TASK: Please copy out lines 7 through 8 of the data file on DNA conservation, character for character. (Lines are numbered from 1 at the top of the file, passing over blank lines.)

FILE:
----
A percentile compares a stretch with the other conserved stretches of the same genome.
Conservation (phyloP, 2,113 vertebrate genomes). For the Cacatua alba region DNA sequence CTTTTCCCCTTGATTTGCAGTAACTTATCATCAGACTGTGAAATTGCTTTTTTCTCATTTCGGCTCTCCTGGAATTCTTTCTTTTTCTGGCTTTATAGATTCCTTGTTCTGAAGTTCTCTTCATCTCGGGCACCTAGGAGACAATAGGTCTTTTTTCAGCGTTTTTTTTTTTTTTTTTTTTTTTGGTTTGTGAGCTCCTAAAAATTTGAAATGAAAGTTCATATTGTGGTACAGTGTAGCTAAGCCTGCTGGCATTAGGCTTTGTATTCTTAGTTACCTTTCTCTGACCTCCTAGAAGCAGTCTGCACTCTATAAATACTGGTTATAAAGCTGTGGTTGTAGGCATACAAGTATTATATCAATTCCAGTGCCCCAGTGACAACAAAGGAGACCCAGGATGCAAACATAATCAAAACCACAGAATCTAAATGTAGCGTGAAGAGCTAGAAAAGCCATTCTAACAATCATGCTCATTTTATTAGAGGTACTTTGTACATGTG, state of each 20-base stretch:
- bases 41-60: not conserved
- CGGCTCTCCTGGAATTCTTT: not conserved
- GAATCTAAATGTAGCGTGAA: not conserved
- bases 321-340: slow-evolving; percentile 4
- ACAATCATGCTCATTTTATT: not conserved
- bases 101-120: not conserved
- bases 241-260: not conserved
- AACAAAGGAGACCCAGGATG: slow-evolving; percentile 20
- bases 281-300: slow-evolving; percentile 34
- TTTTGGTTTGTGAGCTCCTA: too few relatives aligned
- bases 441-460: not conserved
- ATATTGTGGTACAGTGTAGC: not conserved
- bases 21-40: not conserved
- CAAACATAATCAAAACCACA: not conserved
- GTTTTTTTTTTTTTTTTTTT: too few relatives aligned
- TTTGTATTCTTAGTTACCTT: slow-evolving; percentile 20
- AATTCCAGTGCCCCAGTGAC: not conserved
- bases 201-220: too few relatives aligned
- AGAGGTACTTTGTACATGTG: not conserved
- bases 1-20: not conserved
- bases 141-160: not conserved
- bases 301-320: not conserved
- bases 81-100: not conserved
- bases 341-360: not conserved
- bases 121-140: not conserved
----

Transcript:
- ACAATCATGCTCATTTTATT: not conserved
- bases 101-120: not conserved